Employer Paid Sick Days
Employers Voluntarily Provided Paid Sick Days as a Benefit - Traditionally
Paid sick days are the time that an employee takes off from work when he or she is ill for which he or she is paid by the employer. An organization voluntarily provides employees paid sick days as a benefit—although increasingly employers are becoming mandated by their government jurisdiction to provide paid sick days.
Employees often accrue the number of sick days that they can use based on their years of service to the organization and the level of their position.
Other companies, however, keep paid sick days simple—every employee receives the same number of paid sick days per year.
With increasing frequency, companies are opting for a paid time off (PTO) policy that folds sick days, vacation days, and personal days into one bank of days that the employees use at their discretion.
Employers argue that employees are adults who can use personal discretion in taking days off. Research supports that when employees have a PTO bank of days, however, they tend to think of all of the days as vacation time. It fails to keep sick employees out of the workplace, one of the main goals of PTO or paid vacation days.
Legislative Requirements for Employer Paid Sick Days
There are no Federal laws in the United States that require an employer to offer paid sick days as a benefit. But employers who want to be viewed as employers of choice offer them to employees as part of their comprehensive benefits package.
Legislation to mandate employers to pay sick days ranging from 5-9 paid days off per year is in the United States as of April 2015. The legislation will require employers to provide paid sick days that employees can use to recover from illness or care for sick family members.
San Francisco (2007) was the first locale in the US to mandate employers to provide paid sick days. As of 2015, California employees earn at least one hour of paid leave for every 30 hours worked. Accrual began on the first day of employment or July 1, 2015, whichever was later.
In the United States, 7 states, 29 cities, 2 counties, and Washington D.C. have paid sick time laws on the books as of 2016. More jurisdictions are considering laws, too, and it is anticipated that paid sick days will become mandatory in the future in most locations.
Here is the current status of states and municipalities that have .
In other countries, vacation and sick day policies are more liberal than in the US—although, as noted, this is changing.
How Many Employees Currently Have Paid Sick Days?
As a benefit, paid sick days are so common that potential employees expect either paid sick days or a PTO bank of days as part of a comprehensive benefits package.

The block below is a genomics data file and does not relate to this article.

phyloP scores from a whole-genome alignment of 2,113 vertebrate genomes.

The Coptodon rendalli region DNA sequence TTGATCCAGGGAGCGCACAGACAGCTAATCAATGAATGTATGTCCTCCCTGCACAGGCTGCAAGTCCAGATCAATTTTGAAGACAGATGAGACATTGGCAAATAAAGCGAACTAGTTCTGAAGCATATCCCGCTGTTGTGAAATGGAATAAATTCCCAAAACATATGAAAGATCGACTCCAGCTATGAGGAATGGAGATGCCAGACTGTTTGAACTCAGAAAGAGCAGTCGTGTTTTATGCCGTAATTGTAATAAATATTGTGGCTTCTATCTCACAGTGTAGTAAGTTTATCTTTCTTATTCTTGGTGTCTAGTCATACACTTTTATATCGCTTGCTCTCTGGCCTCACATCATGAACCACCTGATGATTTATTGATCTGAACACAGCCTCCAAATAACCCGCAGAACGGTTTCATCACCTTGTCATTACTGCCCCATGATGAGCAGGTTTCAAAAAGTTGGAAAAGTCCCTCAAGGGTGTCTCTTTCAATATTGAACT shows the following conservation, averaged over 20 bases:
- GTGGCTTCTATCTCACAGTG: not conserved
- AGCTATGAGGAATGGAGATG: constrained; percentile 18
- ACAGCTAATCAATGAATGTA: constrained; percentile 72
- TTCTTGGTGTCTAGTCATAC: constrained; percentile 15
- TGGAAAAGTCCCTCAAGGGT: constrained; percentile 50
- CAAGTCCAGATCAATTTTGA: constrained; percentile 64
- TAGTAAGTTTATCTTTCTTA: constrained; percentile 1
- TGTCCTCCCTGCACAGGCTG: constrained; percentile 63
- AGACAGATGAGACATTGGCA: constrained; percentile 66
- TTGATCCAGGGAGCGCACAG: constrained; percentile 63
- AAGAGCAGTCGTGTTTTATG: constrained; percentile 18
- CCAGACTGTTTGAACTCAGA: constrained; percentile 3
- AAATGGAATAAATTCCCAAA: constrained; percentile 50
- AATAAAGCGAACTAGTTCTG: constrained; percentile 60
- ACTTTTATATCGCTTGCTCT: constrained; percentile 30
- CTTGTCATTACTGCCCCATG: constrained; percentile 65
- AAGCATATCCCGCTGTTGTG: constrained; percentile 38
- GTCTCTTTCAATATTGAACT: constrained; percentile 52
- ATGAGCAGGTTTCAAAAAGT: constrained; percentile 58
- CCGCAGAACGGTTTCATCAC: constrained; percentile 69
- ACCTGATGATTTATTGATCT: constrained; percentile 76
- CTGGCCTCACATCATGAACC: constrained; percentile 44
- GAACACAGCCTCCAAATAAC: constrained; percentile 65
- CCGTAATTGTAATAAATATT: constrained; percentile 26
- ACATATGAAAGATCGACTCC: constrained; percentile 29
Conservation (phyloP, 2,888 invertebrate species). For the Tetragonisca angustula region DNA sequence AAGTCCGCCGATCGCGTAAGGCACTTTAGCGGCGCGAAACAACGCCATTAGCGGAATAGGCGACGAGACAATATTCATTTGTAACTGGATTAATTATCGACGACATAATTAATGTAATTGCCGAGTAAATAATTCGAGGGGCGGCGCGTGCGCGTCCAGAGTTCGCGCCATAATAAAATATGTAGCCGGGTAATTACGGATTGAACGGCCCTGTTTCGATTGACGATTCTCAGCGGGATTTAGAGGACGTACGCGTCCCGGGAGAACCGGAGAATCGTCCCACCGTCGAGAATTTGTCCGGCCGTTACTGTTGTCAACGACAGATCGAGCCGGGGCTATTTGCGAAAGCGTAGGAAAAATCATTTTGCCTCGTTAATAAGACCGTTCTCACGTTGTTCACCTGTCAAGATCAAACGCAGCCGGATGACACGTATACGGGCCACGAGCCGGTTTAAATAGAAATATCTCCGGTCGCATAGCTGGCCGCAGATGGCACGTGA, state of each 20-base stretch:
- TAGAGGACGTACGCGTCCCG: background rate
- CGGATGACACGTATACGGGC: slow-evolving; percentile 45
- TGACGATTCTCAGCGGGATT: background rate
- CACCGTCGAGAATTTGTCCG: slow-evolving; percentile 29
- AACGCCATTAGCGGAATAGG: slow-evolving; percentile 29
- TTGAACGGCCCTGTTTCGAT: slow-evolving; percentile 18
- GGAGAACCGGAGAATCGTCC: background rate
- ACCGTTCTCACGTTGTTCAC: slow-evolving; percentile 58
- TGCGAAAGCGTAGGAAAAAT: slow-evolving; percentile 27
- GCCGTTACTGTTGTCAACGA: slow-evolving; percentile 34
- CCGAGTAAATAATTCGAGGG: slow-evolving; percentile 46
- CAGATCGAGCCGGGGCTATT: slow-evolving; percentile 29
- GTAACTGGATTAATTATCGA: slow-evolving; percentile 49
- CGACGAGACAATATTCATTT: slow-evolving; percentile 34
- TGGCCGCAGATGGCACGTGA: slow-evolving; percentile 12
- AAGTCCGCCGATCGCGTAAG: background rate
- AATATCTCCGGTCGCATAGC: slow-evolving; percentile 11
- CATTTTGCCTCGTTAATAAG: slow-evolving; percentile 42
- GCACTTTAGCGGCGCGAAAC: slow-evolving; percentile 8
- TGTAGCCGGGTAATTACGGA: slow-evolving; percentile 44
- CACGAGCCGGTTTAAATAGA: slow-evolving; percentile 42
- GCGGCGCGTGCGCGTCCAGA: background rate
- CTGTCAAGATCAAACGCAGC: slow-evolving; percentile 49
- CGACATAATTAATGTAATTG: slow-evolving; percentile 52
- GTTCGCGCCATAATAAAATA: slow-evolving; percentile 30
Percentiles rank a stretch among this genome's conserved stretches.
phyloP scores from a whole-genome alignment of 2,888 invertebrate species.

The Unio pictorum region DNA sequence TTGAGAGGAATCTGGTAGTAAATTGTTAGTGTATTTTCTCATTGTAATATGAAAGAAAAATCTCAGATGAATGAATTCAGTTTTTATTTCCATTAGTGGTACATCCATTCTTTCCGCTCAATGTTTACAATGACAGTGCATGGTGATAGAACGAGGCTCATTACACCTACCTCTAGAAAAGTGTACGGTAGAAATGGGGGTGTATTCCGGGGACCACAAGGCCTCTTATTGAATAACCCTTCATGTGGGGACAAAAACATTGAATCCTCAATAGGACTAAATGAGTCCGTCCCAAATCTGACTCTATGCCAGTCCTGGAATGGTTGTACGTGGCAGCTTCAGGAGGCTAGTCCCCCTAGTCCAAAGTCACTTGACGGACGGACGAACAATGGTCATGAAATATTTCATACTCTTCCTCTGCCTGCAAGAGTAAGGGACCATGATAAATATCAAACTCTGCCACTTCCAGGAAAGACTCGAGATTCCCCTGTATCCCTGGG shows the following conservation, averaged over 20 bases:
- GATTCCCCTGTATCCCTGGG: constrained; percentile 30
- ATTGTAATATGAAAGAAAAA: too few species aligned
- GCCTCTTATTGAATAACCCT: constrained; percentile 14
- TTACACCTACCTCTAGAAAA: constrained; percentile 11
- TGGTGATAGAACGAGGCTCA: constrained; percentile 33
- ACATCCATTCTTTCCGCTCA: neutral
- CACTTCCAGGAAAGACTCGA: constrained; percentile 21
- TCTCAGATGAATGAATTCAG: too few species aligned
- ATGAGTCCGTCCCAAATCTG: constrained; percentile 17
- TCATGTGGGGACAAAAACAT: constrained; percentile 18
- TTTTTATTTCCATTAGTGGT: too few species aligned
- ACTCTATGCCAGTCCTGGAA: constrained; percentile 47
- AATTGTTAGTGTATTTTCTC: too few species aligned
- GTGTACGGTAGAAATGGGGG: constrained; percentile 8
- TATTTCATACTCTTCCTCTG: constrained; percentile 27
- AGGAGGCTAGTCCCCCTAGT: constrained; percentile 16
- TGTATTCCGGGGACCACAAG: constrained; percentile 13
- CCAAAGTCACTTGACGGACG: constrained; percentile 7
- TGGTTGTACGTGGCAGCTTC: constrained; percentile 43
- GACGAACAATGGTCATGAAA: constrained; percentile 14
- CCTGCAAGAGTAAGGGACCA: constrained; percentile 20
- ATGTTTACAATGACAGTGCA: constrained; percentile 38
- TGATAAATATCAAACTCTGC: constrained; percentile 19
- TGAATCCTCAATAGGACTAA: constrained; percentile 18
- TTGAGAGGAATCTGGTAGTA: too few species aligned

Full-time workers in state and local government had access to paid sick days in 98 percent of jobs. 42 percent of part-time workers had paid sick days according to a study by the Bureau of Labor Statistics in March 2015.
In 2016, see Table 6 for a and who does not.
Paid sick days were available to 65 percent of all employees in the United States in March 2015, the . In managerial, professional and related positions, 84-88 percent of employees had access to paid sick days. Part-time employees (24 percent) and employees in the service industry (45 percent) were least likely to have paid sick time off.
Only 20 percent of workers who earned wages in the bottom 10 percent have paid sick days. It is compared to 87 percent in the top 10 percent who have paid sick days.
, "State and local government workers were more likely than workers in private industry to have access to paid sick leave but less likely to have access to paid vacations and holidays.
As with workers in private industry, state and local government workers in the lower wage categories were less likely to have access to paid sick leave than workers in higher wage categories."
How Are Paid Sick Days Allocated?
Most organizations use a formula that assigns a certain number of sick day hours accrued during each pay period. Other employers make the paid sick days available at the beginning of a calendar year—although that is an option that may increase the risk for employers.
For example, if an employee uses all of their paid sick days in the first couple of months of the year, how will the employer deal with this situation?
Additionally, a large percentage of employers allow the use of these days to care for a sick family member. It is rarer to find employers who allow sick days to carry over into a new calendar year. The goal of paid sick days, after all, is to keep sick employees out of the workplace.
See more information about employer-paid sick leave.
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